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Journal Articles Scientific Reports Year : 2018

Palaeozoic giant dragonflies were hawker predators

André Nel
Jakub Prokop
Martina Pecharová
  • Function : Author
Michael Engel
Romain Garrouste


Abstract The largest insects to have ever lived were the giant meganeurids of the Late Palaeozoic, ancient stem relatives of our modern dragonflies. With wingspans up to 71 cm, these iconic insects have been the subject of varied documentaries on Palaeozoic life, depicting them as patrolling for prey through coal swamp forests amid giant lycopsids, and cordaites. Such reconstructions are speculative as few definitive details of giant dragonfly biology are known. Most specimens of giant dragonflies are known from wings or isolated elements, but Meganeurites gracilipes preserves critical body structures, most notably those of the head. Here we show that it is unlikely it thrived in densely forested environments where its elongate wings would have become easily damaged. Instead, the species lived in more open habitats and possessed greatly enlarged compound eyes. These were dorsally hypertrophied, a specialization for long-distance vision above the animal in flight, a trait convergent with modern hawker dragonflies. Sturdy mandibles with acute teeth, strong spines on tibiae and tarsi, and a pronounced thoracic skewness are identical to those specializations used by dragonflies in capturing prey while in flight. The Palaeozoic Odonatoptera thus exhibited considerable morphological specializations associated with behaviours attributable to ‘hawkers’ or ‘perchers’ among extant Odonata.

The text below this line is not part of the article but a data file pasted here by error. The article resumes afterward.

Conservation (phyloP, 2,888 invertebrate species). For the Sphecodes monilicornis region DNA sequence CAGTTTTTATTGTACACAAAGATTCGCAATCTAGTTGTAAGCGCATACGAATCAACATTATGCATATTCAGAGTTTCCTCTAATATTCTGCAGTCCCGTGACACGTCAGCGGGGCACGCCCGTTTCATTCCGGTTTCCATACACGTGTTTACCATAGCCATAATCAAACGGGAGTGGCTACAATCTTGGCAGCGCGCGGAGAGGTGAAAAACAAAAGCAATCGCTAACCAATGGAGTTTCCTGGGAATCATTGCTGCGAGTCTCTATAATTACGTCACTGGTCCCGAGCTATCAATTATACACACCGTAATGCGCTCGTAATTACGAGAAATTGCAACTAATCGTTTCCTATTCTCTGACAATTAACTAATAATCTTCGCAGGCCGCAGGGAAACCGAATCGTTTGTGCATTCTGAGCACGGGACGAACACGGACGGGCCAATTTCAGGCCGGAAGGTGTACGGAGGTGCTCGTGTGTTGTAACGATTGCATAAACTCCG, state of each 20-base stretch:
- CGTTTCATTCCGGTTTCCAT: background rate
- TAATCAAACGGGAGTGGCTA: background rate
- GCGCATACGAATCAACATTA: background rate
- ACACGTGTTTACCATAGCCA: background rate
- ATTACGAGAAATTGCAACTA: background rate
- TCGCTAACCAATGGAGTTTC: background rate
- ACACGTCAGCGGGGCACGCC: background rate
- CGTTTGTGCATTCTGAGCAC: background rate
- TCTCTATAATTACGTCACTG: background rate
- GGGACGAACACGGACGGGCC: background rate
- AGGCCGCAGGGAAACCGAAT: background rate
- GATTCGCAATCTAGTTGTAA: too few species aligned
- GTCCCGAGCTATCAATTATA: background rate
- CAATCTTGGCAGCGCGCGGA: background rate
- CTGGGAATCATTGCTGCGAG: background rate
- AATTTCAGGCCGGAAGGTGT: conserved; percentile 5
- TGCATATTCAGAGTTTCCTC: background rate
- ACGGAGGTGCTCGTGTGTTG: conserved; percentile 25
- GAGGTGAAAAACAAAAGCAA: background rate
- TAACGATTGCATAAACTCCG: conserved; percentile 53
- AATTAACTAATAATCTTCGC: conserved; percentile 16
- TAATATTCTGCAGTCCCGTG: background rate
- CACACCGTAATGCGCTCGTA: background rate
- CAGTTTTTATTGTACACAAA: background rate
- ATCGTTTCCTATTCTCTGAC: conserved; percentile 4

Dates and versions

mnhn-03975477 , version 1 (06-02-2023)



André Nel, Jakub Prokop, Martina Pecharová, Michael Engel, Romain Garrouste. Palaeozoic giant dragonflies were hawker predators. Scientific Reports, 2018, 8 (1), pp.12141. ⟨10.1038/s41598-018-30629-w⟩. ⟨mnhn-03975477⟩
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